In a sign that financial regulators have expanded their ongoing investigations, the Securities and Exchange Commission is reportedly considering charging ratings companies for their role in developing mortgage-bond deals that ignited the financial crisis.
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According to The Wall Street Journal, the SEC is weighing civil fraud charges against some of the ratings companies, which have been called enablers of the financial meltdown.
In particular, the SEC is looking closely at McGraw-Hills (NYSE:MHP) Standard & Poors and Moodys Investor Service, which is owned by Moodys (NYSE:MHO), the paper reported.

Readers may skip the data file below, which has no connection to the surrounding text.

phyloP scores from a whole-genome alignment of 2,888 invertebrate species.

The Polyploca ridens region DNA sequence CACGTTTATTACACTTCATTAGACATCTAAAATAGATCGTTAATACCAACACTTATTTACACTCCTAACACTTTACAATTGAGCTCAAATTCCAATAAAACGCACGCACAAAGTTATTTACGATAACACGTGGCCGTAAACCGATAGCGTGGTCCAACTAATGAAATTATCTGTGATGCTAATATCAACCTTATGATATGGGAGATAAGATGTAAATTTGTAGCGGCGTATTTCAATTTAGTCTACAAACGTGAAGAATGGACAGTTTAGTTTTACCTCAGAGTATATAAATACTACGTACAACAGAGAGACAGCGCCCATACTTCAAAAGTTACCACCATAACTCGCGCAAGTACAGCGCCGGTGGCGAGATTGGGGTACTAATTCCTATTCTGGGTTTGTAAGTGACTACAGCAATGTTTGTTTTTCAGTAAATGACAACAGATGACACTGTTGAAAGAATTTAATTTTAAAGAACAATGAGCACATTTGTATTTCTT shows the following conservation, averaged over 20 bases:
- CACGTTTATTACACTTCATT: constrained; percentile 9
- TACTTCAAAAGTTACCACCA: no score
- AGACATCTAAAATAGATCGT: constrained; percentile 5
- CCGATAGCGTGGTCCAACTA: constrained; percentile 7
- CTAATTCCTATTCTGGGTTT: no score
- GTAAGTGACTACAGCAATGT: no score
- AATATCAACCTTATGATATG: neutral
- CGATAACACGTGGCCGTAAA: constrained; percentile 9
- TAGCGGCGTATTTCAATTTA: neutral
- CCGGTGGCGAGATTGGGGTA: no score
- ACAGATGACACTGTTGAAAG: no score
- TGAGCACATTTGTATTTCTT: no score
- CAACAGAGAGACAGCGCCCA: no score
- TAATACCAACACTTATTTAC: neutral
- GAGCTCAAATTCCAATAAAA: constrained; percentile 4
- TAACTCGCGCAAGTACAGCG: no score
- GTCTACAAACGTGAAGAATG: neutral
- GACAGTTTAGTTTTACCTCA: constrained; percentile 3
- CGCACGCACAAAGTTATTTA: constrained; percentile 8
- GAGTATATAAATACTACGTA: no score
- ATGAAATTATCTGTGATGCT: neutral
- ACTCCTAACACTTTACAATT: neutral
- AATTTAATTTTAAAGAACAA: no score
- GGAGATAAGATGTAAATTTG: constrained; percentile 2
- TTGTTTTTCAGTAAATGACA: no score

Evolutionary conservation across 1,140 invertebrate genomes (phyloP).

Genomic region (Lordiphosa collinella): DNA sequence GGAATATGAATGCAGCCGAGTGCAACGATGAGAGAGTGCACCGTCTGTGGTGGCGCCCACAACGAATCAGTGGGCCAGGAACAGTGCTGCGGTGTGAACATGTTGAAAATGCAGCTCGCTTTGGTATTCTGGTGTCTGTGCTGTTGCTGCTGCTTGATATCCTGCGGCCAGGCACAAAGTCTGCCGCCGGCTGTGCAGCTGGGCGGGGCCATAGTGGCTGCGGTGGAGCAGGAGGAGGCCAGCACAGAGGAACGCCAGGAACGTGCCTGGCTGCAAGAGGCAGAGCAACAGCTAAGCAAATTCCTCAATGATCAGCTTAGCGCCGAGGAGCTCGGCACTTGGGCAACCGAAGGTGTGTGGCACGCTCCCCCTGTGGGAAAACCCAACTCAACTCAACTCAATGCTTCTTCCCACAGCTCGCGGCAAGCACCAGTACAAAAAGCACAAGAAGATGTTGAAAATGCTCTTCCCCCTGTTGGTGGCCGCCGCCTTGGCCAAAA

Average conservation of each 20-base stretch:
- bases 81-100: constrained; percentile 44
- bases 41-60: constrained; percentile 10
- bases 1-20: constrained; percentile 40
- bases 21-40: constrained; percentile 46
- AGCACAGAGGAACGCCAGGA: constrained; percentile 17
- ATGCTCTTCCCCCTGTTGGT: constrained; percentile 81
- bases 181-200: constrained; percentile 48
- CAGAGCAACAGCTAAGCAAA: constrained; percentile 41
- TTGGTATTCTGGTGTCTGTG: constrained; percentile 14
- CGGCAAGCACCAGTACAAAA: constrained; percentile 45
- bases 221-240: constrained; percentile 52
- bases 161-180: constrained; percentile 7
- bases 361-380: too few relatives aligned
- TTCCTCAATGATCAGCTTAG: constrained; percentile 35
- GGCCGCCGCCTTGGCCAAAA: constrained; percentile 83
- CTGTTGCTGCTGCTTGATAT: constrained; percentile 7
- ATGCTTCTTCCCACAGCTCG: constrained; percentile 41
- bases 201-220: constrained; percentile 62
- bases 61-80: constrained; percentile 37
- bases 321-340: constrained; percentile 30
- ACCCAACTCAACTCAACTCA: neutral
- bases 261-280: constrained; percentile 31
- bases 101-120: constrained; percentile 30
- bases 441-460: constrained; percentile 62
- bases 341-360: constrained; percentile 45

Regulators are reportedly focusing on whether or not ratings companies committed fraud by failing to do enough research to be able to truly rate the packages of mortgages that were sold to investors.
In many cases, ratings companies maintained ultra-safe AAA ratings on securities that ended up being toxic, leading to huge losses for investors and wrecking the balance sheets of banks.
As part of their long-running probe of the deals that led to the crisis, financial regulators have already targeted Wall Street banks, including Goldman Sachs (NYSE:JPM) and JPMorgan Chase (NYSE:JPM).
In the wake of the Journal report, shares of Moodys declined 4.06% to $36.70, trimming their big 2011 rally to 44%. Shares of McGraw-Hill slumped 2.34% to $40.12.